It would be neither practical nor ethical to undertake invasive coronary angiography in all patients within a large trial of a noninvasive diagnostic test for angina pectoris due to coronary heart disease. However, a reasonable proxy for the assessment of diagnostic accuracy is to compare the rates of normal coronary arteries or obstructive coronary artery disease at the time of invasive coronary angiography. To assess the appropriateness of therapy would again be inferential and requires the assessment of improvements in clinical outcomes directly attributable to coronary heart disease. For these clinical improvements to occur, the changes in management consequent on the diagnostic test have to be implemented and temporally associated with any observed benefits. Clearly, it is not sufficient for the test to be merely performed.
In this study, we aimed to assess the diagnostic utility of CCTA against the findings at invasive coronary angiography, and to investigate the timing and therapeutic implementation of CCTA-guided changes in preventive treatment. Finally, we explored the beneficial effects of these investigative and therapeutic implementations on coronary heart disease events.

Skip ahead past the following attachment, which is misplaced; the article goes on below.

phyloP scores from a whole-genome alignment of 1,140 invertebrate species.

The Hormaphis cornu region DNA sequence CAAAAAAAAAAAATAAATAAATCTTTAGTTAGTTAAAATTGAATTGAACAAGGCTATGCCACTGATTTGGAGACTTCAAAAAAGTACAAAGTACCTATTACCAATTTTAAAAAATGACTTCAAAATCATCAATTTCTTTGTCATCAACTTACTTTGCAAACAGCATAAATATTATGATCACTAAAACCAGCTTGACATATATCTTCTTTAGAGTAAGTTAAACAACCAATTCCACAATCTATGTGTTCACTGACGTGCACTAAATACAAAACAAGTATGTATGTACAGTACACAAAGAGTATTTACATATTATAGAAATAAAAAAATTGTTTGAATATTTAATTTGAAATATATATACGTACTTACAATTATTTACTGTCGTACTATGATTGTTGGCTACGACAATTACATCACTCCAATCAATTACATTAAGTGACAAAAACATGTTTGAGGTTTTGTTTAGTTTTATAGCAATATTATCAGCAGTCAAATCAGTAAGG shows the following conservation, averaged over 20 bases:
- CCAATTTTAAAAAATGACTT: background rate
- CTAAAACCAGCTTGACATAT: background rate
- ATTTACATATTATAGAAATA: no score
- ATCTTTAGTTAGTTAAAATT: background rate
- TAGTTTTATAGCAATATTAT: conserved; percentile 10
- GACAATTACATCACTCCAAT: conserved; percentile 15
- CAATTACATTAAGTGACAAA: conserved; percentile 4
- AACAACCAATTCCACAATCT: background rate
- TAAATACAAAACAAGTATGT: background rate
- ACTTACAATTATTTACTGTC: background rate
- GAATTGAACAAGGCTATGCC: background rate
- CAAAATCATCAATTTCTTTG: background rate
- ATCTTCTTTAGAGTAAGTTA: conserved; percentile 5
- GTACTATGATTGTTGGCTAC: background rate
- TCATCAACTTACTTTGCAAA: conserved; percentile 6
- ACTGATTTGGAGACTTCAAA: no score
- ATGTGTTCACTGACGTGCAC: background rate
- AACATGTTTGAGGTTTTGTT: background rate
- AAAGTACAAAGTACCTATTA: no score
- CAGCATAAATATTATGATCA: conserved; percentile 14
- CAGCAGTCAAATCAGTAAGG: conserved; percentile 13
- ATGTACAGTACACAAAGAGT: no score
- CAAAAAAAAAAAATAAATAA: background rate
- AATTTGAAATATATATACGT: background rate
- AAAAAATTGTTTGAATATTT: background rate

The SCOT-HEART study was a prospective, open-label, parallel group, multicenter, randomized controlled trial that assessed the role of CCTA in patients with suspected angina due to coronary heart disease who attended a cardiology clinic. The study design has previously been described in detail (4) and the primary study findings published (3). The study was conducted in accordance with the Declaration of Helsinki and with research ethics committee approval.